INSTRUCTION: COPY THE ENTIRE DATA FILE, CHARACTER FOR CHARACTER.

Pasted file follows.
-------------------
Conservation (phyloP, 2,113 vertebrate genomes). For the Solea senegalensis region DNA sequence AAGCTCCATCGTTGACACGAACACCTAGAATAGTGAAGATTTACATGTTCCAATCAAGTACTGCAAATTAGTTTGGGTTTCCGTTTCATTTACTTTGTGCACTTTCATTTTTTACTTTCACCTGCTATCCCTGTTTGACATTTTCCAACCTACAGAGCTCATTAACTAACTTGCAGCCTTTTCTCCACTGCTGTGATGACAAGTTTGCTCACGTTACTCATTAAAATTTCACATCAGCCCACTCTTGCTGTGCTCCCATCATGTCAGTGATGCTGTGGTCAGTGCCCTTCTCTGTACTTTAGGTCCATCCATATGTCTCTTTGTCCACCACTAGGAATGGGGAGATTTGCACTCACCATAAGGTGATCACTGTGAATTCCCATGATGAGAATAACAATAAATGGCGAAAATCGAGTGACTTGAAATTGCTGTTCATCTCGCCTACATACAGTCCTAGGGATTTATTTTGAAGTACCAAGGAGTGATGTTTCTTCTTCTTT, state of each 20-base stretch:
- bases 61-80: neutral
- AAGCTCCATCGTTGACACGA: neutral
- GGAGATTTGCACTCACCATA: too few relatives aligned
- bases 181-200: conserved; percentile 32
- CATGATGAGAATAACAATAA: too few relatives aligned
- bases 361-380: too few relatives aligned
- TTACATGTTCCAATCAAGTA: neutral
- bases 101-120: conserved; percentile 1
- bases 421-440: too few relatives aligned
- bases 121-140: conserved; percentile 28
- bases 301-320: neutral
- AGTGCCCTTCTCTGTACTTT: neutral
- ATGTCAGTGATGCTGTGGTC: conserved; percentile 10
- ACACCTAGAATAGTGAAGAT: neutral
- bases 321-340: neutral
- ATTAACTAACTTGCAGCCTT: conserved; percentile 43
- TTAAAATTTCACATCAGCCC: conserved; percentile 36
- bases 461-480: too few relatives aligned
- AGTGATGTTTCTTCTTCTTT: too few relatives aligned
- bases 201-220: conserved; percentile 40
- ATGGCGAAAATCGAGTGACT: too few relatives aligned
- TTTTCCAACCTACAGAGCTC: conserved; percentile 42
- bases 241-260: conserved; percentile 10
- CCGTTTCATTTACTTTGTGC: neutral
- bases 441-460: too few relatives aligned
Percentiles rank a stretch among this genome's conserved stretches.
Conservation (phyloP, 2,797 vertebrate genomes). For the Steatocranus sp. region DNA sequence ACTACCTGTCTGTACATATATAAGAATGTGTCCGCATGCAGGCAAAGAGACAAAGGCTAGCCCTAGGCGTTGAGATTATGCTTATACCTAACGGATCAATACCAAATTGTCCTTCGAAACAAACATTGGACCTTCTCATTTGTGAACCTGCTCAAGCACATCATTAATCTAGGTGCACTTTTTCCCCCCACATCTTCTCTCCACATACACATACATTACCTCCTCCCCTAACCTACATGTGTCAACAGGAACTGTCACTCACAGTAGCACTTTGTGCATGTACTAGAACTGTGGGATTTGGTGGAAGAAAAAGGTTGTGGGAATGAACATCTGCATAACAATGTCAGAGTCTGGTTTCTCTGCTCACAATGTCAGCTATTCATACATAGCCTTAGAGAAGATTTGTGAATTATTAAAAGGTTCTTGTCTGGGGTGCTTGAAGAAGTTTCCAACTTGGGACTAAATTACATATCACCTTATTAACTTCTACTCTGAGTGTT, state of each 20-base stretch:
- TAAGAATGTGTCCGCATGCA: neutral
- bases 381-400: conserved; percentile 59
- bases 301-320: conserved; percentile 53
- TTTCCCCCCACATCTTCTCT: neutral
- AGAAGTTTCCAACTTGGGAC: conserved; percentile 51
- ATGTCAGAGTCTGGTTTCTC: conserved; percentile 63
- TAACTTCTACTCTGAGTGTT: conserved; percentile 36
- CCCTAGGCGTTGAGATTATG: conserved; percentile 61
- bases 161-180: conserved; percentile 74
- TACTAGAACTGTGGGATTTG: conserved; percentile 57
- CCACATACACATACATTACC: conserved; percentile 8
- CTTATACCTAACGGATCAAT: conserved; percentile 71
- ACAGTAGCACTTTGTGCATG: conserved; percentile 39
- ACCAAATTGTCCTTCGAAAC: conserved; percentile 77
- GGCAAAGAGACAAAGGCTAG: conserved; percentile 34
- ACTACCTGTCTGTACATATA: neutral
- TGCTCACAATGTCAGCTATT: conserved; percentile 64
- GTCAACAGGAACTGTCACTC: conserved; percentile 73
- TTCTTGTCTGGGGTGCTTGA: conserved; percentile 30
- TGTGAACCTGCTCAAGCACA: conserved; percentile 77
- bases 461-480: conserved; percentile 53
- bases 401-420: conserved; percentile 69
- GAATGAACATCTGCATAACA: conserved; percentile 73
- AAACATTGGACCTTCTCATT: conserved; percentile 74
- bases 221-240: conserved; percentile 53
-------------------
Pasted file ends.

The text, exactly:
Conservation (phyloP, 2,113 vertebrate genomes). For the Solea senegalensis region DNA sequence AAGCTCCATCGTTGACACGAACACCTAGAATAGTGAAGATTTACATGTTCCAATCAAGTACTGCAAATTAGTTTGGGTTTCCGTTTCATTTACTTTGTGCACTTTCATTTTTTACTTTCACCTGCTATCCCTGTTTGACATTTTCCAACCTACAGAGCTCATTAACTAACTTGCAGCCTTTTCTCCACTGCTGTGATGACAAGTTTGCTCACGTTACTCATTAAAATTTCACATCAGCCCACTCTTGCTGTGCTCCCATCATGTCAGTGATGCTGTGGTCAGTGCCCTTCTCTGTACTTTAGGTCCATCCATATGTCTCTTTGTCCACCACTAGGAATGGGGAGATTTGCACTCACCATAAGGTGATCACTGTGAATTCCCATGATGAGAATAACAATAAATGGCGAAAATCGAGTGACTTGAAATTGCTGTTCATCTCGCCTACATACAGTCCTAGGGATTTATTTTGAAGTACCAAGGAGTGATGTTTCTTCTTCTTT, state of each 20-base stretch:
- bases 61-80: neutral
- AAGCTCCATCGTTGACACGA: neutral
- GGAGATTTGCACTCACCATA: too few relatives aligned
- bases 181-200: conserved; percentile 32
- CATGATGAGAATAACAATAA: too few relatives aligned
- bases 361-380: too few relatives aligned
- TTACATGTTCCAATCAAGTA: neutral
- bases 101-120: conserved; percentile 1
- bases 421-440: too few relatives aligned
- bases 121-140: conserved; percentile 28
- bases 301-320: neutral
- AGTGCCCTTCTCTGTACTTT: neutral
- ATGTCAGTGATGCTGTGGTC: conserved; percentile 10
- ACACCTAGAATAGTGAAGAT: neutral
- bases 321-340: neutral
- ATTAACTAACTTGCAGCCTT: conserved; percentile 43
- TTAAAATTTCACATCAGCCC: conserved; percentile 36
- bases 461-480: too few relatives aligned
- AGTGATGTTTCTTCTTCTTT: too few relatives aligned
- bases 201-220: conserved; percentile 40
- ATGGCGAAAATCGAGTGACT: too few relatives aligned
- TTTTCCAACCTACAGAGCTC: conserved; percentile 42
- bases 241-260: conserved; percentile 10
- CCGTTTCATTTACTTTGTGC: neutral
- bases 441-460: too few relatives aligned
Percentiles rank a stretch among this genome's conserved stretches.
Conservation (phyloP, 2,797 vertebrate genomes). For the Steatocranus sp. region DNA sequence ACTACCTGTCTGTACATATATAAGAATGTGTCCGCATGCAGGCAAAGAGACAAAGGCTAGCCCTAGGCGTTGAGATTATGCTTATACCTAACGGATCAATACCAAATTGTCCTTCGAAACAAACATTGGACCTTCTCATTTGTGAACCTGCTCAAGCACATCATTAATCTAGGTGCACTTTTTCCCCCCACATCTTCTCTCCACATACACATACATTACCTCCTCCCCTAACCTACATGTGTCAACAGGAACTGTCACTCACAGTAGCACTTTGTGCATGTACTAGAACTGTGGGATTTGGTGGAAGAAAAAGGTTGTGGGAATGAACATCTGCATAACAATGTCAGAGTCTGGTTTCTCTGCTCACAATGTCAGCTATTCATACATAGCCTTAGAGAAGATTTGTGAATTATTAAAAGGTTCTTGTCTGGGGTGCTTGAAGAAGTTTCCAACTTGGGACTAAATTACATATCACCTTATTAACTTCTACTCTGAGTGTT, state of each 20-base stretch:
- TAAGAATGTGTCCGCATGCA: neutral
- bases 381-400: conserved; percentile 59
- bases 301-320: conserved; percentile 53
- TTTCCCCCCACATCTTCTCT: neutral
- AGAAGTTTCCAACTTGGGAC: conserved; percentile 51
- ATGTCAGAGTCTGGTTTCTC: conserved; percentile 63
- TAACTTCTACTCTGAGTGTT: conserved; percentile 36
- CCCTAGGCGTTGAGATTATG: conserved; percentile 61
- bases 161-180: conserved; percentile 74
- TACTAGAACTGTGGGATTTG: conserved; percentile 57
- CCACATACACATACATTACC: conserved; percentile 8
- CTTATACCTAACGGATCAAT: conserved; percentile 71
- ACAGTAGCACTTTGTGCATG: conserved; percentile 39
- ACCAAATTGTCCTTCGAAAC: conserved; percentile 77
- GGCAAAGAGACAAAGGCTAG: conserved; percentile 34
- ACTACCTGTCTGTACATATA: neutral
- TGCTCACAATGTCAGCTATT: conserved; percentile 64
- GTCAACAGGAACTGTCACTC: conserved; percentile 73
- TTCTTGTCTGGGGTGCTTGA: conserved; percentile 30
- TGTGAACCTGCTCAAGCACA: conserved; percentile 77
- bases 461-480: conserved; percentile 53
- bases 401-420: conserved; percentile 69
- GAATGAACATCTGCATAACA: conserved; percentile 73
- AAACATTGGACCTTCTCATT: conserved; percentile 74
- bases 221-240: conserved; percentile 53